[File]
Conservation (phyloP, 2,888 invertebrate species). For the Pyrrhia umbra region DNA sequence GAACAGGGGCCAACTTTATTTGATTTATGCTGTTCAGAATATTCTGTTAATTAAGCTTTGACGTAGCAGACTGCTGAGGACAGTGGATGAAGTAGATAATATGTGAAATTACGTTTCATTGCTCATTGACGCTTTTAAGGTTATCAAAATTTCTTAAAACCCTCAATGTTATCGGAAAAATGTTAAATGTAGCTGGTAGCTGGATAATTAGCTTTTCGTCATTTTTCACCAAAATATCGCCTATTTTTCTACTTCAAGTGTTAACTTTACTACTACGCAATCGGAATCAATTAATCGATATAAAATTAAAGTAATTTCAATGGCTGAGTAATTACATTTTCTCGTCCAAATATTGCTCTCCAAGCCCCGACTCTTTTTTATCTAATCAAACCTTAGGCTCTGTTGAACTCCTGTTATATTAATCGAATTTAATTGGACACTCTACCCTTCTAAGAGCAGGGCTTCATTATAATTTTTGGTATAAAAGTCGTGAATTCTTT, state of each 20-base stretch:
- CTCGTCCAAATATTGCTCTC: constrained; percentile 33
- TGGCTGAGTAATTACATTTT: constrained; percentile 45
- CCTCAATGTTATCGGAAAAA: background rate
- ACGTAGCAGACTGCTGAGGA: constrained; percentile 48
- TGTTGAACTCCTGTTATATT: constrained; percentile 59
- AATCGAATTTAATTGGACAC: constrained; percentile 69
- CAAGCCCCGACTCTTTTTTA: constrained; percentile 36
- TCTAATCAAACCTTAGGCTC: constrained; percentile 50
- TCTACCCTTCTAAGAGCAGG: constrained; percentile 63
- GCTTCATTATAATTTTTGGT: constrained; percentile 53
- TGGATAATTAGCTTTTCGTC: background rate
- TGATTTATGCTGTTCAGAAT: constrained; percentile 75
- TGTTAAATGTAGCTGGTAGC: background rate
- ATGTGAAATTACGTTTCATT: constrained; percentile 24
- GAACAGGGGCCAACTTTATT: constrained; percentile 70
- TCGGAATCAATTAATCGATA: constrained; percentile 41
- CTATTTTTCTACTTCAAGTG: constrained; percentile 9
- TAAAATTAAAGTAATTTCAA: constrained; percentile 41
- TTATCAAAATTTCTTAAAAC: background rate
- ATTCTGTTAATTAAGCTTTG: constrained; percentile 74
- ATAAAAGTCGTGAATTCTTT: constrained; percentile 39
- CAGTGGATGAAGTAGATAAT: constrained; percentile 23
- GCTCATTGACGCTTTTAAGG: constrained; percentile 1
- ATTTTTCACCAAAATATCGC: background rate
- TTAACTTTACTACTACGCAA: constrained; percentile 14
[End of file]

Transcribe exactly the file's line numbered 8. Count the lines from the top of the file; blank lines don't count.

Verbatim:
- CAAGCCCCGACTCTTTTTTA: constrained; percentile 36